Last season, Matt Haarms was known for his fist pumps, hair flips, and spastic play. In dog terms, he was a Golden Retriever, full of energy, but lacking focus and direction. He would have flashes of greatness, but spent too much time chasing his tail, chewing on the sofa cushions and peeing on the rug.
This season started the same way for Haarms. On occasion he would look brilliant, but he continued to hunt blocks instead of playing sound defense, often times leaving him out of position or on the bench with foul trouble. He was often in poor defensive rebounding position, leaving his undersized teammates to fight it out for rebounds while he was busy trying to recover from an attempted block shot. When you swing wildly at shots, you’re not boxing out or rebounding.
Recently, however, Haarms has found the chill Carsen Edwards famously asked for last season. He’s found a balance between shot blocking and rebounding, and oddly enough, he’s blocking more shots and collecting more rebounds.
Last season, Haarms had a block% (% of 2 point field goal attempts a player blocks while he is on the floor) of 12.8%, which was by far the best on the team (Haas was at 5.8). This season, Haarms is at 12.5% (again leading the team by a significant margin) but over the last few games, he has taken it to another level.
During Purdue’s 8 game conference winning streak, Haarms has put up the following block percentages:
Ohio State: 15.2%
Michigan State: 10.2%
Penn State: 6.7%
Haarms has been a dominant shot blocker over the last two games. He’s always been great, but against Minnesota and Nebraska he was next level.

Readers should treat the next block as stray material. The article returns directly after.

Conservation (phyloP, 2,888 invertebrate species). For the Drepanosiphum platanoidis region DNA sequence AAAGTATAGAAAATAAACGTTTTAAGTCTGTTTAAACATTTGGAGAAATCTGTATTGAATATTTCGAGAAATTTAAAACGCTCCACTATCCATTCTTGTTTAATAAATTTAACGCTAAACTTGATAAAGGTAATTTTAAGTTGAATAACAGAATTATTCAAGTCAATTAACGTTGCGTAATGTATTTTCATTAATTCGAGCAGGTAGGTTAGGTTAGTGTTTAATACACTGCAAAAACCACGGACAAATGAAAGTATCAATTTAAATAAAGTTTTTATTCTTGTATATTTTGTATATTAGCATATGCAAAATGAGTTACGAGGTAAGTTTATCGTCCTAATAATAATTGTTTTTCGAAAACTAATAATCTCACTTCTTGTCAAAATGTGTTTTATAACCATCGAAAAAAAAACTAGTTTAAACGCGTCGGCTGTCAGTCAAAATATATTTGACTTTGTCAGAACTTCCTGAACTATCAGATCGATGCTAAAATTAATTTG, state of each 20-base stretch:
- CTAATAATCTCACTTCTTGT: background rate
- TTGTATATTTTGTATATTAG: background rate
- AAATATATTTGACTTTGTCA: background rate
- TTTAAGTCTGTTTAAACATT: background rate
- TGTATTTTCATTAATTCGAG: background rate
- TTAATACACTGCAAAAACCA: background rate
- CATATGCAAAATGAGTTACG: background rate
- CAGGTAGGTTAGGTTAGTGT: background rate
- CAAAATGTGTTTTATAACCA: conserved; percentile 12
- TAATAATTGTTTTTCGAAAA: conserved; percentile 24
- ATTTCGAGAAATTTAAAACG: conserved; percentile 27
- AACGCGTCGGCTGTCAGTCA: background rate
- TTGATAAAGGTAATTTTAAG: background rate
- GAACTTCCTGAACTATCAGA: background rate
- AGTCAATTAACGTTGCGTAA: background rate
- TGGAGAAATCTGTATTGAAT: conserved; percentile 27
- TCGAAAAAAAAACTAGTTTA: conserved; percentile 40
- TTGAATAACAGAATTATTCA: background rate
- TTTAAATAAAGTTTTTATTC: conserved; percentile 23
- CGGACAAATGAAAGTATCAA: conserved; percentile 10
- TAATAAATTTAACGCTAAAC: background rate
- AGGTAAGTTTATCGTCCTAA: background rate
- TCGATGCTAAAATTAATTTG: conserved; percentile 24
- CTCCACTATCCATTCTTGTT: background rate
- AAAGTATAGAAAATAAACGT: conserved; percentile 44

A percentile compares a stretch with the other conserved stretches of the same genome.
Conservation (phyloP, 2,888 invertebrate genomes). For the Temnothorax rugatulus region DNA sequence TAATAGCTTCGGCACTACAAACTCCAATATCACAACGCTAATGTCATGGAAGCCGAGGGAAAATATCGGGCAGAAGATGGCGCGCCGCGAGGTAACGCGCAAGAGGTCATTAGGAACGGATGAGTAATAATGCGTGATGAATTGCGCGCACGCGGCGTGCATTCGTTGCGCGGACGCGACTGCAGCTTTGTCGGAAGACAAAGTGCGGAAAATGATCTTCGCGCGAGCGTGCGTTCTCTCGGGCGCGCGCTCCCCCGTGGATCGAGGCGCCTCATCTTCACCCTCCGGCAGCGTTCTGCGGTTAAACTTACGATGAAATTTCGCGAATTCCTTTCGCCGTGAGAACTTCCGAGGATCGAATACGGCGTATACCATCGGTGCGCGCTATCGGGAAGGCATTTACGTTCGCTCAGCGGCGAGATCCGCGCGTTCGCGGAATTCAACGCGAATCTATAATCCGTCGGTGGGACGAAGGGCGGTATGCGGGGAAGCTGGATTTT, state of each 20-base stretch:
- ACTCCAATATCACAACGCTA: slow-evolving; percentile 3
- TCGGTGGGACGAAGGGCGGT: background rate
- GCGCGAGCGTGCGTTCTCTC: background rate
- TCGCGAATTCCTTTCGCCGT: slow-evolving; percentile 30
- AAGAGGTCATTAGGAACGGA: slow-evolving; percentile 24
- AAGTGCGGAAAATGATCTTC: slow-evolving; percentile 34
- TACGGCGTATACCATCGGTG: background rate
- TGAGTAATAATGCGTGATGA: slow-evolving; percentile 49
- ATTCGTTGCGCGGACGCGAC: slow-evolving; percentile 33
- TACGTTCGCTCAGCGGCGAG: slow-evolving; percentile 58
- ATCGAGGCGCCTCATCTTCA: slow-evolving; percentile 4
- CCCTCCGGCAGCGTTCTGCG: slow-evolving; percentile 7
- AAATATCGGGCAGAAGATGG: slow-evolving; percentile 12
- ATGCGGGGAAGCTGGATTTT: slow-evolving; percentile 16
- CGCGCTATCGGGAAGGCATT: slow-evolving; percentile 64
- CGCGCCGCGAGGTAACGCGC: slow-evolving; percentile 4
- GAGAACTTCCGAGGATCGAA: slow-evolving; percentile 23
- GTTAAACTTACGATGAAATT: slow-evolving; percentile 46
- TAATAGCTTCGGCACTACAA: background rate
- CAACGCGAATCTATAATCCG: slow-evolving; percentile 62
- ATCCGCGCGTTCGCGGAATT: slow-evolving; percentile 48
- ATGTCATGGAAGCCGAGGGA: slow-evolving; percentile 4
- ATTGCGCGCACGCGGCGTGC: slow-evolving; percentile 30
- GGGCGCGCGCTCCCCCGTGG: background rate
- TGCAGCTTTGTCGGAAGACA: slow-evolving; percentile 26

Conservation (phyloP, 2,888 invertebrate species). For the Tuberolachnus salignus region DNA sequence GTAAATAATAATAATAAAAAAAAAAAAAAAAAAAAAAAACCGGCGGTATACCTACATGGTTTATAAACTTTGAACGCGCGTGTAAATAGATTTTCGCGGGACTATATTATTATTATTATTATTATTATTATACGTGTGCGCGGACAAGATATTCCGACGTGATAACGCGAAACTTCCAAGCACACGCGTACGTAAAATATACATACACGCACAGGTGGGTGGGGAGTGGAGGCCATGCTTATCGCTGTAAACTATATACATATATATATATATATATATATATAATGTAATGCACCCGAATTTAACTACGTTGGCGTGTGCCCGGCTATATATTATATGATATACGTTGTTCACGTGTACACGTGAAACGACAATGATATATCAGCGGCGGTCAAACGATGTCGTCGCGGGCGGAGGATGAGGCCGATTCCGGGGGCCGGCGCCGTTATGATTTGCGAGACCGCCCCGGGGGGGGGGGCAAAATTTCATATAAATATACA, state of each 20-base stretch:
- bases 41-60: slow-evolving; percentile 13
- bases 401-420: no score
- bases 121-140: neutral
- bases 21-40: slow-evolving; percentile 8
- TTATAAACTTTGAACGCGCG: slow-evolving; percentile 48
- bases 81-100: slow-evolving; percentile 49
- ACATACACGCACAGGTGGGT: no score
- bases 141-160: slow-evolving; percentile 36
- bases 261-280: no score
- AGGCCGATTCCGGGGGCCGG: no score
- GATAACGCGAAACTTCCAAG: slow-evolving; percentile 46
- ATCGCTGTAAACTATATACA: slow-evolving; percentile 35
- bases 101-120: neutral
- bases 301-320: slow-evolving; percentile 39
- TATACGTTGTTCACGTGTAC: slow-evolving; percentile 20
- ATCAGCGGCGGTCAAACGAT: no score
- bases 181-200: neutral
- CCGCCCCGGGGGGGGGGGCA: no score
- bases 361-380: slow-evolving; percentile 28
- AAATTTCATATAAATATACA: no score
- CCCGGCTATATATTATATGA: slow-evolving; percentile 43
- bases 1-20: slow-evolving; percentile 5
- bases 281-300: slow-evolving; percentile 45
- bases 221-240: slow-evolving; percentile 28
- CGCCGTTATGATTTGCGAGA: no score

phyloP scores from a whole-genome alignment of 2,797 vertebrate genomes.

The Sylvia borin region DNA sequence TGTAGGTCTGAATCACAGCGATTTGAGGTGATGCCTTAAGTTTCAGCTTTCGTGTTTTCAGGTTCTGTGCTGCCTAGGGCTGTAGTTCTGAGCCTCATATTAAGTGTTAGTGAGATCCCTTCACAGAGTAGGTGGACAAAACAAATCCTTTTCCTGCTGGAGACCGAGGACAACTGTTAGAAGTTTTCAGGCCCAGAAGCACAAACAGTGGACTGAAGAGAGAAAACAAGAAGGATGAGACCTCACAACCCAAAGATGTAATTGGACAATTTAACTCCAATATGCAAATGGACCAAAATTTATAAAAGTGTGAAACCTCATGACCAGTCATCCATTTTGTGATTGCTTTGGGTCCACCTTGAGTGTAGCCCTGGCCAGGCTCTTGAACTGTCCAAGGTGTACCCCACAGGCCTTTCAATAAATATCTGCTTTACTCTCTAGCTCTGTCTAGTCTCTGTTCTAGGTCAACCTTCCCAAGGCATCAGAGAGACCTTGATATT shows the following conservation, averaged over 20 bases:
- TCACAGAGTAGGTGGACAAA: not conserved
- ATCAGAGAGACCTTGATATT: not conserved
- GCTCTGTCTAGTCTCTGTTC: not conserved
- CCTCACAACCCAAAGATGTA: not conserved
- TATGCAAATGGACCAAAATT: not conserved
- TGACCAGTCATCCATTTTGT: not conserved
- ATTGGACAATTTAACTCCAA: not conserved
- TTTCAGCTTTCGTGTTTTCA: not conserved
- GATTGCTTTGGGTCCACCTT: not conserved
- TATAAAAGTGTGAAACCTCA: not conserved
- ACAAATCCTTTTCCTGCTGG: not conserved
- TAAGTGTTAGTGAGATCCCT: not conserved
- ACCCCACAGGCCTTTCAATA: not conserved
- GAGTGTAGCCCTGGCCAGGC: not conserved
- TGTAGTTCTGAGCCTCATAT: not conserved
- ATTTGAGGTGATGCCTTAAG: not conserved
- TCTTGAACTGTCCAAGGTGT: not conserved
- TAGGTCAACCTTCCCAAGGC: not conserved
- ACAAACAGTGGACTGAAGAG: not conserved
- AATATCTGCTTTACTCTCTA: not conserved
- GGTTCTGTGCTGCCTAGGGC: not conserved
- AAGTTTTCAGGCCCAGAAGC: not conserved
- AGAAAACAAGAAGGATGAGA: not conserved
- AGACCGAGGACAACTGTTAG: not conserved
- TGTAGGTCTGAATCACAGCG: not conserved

Here are two examples from the Nebraska game that show Haarms at his best.
This block is classic Haarms. He goes flying out of the screen in an attempt to grab an offensive board, hustles back, and blocks the Nebraska shot at the rim as a secondary defender. It’s a little spastic, but it got the job done.
This block is my favorite from the Nebraska game, because it shows how much Haarms has matured on defense.
First off, Haarms at 7’2, is guarding 6’8 Isaiah Roby 1 on 1. That’s a huge ask for most guys Haarms size, but he is an incredibly athletic 7’2 and is able to move his feet and stay with Roby.
Haarms being athletic is nothing new, but the Chill Haarms is also patient.
First he hedges out on the ball screen and recovers to Roby. Last year, the initial shot fake from Roby as Haarms is recovering probably sends him into the stands. This year he gets into solid defensive position and gets his hands up.
Next, Roby pivots and attempts the up and under. Again, last season, Haarms falls for the up and either fouls Roby or gives up the under. Chill Haarms just continues to move his feet. He waits Roby out, and when Roby runs out of options and tries for the flip, Haarms is waiting and swats the ball away like Roby is a small child.
Last season, Haarms had a defensive rebounding percentage (the percentage of available defensive rebounds a player collects while on the floor) of 14.3%. This season, he has boosted that number to 21.5%. His recent numbers have done a good deal to boost that percentage.
During Purdue’s 8 game conference winning streak, Haarms has put up the following defensive rebounding percentages:
Ohio State: 48.6%
Michigan State: 24.2%
Penn State: 21.4%
This is an example of Haarms’s defensive rebounding improvement.
Last season, it’s not hard to imagine Haarms trying to come over and block the floater and taking himself out of the rebounding picture. Last season, this probably ends in an easy put back for the Nebraska player following his missed shot.
This year, Chill Haarms keeps his feet and is in position to use his height to easily snatch the defensive board. This is a key improvement in his game.
He’s still not 100% consistent, and I could show a clip or two from the Nebraska game where Haarms loses his new found chill and reverts to chasing stupid blocks and getting out of position, but I choose to focus on the positive.
He’s not there yet, but he’s on the right path.